Then, of course, meeting people in my field who I may only see at this conference. Although I may be communicating with someone often through email or teleconferences, it is always great to speak to collaborators face to face and have a discussion. That human contact and scientific exchange is highly valuable and cannot be replaced by electronic media.
What is your dream for the impact of PharmVar in the next five years?
In pharmacogenomics, we all dream about the field being implemented on a much broader level to help optimize drug therapy for patients, both children and adults. There are still so many drugs that patients tell us don’t work. I am at a Children’s Hospital, which makes it even harder when a parent comes and says that a drug does not work for their child. To use pharmacogenomic information more preemptively in order to ascertain whether a child can take a specific medication and optimize the dose, as opposed to parents having to experience a trial and error system, which is tough on the children and their families, would be my dream.
Improving that aspect and using that information will be a really big step forward. We also need better insurance coverage for these tests. In my hospital, patients often have to pay for pharmacogenetic tests out of pocket because they are not covered by insurance. Wouldn’t it be wonderful if kids here in the United States could have such a test before they start taking a medication to make their drug therapy more efficient?
What are the highlights of your career so far?
Going to conferences and great places is always fantastic, but just being invited to a conference like ASGH, to speak and tell everybody of our work and see how it really impacts other colleagues is a real privilege. People have told me that they go to the PharmVar website on a daily basis and that they use it and speak to their colleagues and their students about it, this is probably the most satisfactory thing. It is great to hear that what we do is not just something that sits somewhere on the web but that people actually use it on a daily basis. A resource like this is really generated for the community and so to get all this feedback and see other people talk about it, well that is a very gratifying experience.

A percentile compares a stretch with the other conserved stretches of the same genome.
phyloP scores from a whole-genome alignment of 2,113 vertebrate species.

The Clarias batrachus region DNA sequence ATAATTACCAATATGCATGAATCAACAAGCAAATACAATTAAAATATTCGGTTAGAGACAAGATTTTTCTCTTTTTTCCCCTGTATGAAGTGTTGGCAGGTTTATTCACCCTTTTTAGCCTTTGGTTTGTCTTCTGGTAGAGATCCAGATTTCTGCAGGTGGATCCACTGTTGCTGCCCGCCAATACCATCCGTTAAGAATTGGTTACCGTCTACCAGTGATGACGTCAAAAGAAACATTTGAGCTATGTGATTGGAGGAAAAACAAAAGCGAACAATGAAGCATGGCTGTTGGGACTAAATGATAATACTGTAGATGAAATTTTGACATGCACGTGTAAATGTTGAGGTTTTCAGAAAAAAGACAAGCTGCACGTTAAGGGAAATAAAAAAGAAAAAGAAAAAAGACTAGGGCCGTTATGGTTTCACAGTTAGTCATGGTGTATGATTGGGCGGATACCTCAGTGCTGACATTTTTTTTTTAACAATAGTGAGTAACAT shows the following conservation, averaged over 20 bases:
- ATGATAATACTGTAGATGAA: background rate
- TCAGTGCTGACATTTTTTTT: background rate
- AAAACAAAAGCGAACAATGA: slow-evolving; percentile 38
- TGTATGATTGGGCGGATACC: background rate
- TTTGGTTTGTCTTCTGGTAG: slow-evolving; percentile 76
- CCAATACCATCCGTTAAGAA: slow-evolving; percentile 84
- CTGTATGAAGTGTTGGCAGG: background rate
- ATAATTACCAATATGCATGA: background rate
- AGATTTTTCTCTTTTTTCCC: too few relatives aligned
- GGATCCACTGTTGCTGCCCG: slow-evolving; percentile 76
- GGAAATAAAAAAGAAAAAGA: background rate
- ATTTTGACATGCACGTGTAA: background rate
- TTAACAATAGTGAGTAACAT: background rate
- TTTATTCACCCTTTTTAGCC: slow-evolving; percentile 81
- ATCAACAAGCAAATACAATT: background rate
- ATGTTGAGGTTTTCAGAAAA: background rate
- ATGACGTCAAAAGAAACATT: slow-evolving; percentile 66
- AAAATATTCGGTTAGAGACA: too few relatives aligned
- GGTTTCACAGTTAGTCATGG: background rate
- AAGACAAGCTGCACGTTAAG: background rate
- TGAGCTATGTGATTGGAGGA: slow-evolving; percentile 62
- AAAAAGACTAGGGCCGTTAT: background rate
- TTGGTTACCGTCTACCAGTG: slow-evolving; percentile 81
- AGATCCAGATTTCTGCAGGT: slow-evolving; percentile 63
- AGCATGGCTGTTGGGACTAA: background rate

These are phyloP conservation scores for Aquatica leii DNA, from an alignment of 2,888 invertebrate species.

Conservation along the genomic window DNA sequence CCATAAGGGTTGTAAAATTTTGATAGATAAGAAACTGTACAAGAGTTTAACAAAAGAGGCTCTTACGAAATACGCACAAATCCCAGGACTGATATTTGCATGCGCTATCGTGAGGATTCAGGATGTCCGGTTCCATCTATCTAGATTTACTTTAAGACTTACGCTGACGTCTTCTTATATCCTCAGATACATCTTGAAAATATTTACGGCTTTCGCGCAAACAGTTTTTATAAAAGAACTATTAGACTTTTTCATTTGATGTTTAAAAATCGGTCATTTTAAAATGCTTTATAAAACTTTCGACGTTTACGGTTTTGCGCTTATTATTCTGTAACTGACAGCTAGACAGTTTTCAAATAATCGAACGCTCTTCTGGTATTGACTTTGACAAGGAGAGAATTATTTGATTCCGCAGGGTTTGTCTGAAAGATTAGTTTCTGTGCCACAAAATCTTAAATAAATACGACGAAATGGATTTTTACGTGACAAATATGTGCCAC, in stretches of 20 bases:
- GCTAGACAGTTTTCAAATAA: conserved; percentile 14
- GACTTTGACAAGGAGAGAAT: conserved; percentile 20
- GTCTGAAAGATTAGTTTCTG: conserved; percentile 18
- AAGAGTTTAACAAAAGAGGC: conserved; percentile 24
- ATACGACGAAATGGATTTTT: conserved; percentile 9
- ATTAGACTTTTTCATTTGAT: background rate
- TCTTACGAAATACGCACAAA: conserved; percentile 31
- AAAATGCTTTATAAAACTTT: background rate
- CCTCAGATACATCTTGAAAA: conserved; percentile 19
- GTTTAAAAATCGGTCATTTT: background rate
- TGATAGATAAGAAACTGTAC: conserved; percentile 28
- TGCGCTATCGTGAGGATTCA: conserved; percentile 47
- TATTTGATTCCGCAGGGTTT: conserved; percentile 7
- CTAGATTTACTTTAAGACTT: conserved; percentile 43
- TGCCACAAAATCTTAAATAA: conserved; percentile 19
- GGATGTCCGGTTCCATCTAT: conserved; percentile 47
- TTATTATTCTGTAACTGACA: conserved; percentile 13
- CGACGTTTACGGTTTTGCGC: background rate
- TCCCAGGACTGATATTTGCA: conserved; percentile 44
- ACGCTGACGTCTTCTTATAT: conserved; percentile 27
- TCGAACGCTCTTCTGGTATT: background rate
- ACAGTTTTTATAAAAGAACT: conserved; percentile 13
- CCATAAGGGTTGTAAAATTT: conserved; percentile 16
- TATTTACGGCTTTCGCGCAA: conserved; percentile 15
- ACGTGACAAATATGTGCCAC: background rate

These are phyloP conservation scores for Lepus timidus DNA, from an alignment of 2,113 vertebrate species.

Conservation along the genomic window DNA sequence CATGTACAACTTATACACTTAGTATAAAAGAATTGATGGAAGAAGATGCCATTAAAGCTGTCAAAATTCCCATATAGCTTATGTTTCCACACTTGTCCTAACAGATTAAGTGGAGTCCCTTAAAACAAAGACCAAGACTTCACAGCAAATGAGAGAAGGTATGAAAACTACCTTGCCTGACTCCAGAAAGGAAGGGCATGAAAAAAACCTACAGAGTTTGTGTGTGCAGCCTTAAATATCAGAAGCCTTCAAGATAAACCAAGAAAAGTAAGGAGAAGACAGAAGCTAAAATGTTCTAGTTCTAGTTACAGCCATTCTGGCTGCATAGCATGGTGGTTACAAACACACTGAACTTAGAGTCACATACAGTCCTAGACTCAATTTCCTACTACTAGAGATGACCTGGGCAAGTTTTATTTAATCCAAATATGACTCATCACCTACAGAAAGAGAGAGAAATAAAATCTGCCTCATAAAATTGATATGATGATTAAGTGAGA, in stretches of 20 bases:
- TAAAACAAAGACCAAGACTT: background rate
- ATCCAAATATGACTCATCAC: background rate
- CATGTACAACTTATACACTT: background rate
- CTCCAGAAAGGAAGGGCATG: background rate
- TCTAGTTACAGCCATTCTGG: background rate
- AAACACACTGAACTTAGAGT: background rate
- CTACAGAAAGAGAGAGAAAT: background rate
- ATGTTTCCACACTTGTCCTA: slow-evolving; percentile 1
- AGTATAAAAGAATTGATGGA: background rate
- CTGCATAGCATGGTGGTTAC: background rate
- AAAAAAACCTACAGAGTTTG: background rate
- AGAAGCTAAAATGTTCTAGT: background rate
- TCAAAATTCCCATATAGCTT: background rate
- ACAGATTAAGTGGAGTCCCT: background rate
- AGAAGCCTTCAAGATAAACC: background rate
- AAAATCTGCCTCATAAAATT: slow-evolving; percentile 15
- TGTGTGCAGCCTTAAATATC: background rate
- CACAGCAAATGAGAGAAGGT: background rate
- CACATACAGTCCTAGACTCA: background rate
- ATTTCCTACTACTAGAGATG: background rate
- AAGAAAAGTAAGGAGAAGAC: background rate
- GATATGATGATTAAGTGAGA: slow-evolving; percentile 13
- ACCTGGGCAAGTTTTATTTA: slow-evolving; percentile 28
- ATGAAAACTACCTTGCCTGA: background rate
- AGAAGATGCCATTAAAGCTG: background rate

When you started out in your career, did you have any heroes who guided you down this route was it a more organic path?
A lot happened organically. I started out going to school to get my PhD in Germany and I had the opportunity to spend time in Basel (Switzerland) where I met somebody who was doing a postdoc and was going back to Canada to open his own lab. He invited me to become his postdoc and so I moved to Canada. There I met the next person and another opportunity eventually opened up in Kansas City where I helped build the clinical pharmacology department. A lot of things just fell in place, not because they were planned but because I had great opportunities and was able to meet up with great people that really made my career. I never planned to spend a good part of my career in Kansas City, but needless to say, it has given me a lot of opportunities to make a difference.
If you have any advice for early career researchers, what would that be?
Network – don’t be shy to talk to people. If you have any questions just ask. I think young researchers are so amazing with how they are stepping up compared with what I had done at their age. Of course, I encourage students and fellows to think in what direction they want to go and work towards their goals, but sometimes opportunities present themselves and you have to follow them. So be open-minded, even if it doesn’t lead you down the path you may have planned out. I think these days it can be really tough being in research, especially with funding always in short supply. If you come to conferences like these, make connections, they are so valuable. Get to know a lot of people in your field and don’t hesitate to contact these people and ask for advice and mentorship. You never really know – wonderful things might happen.
Check out the rest of our coverage from ASHG 2019 here.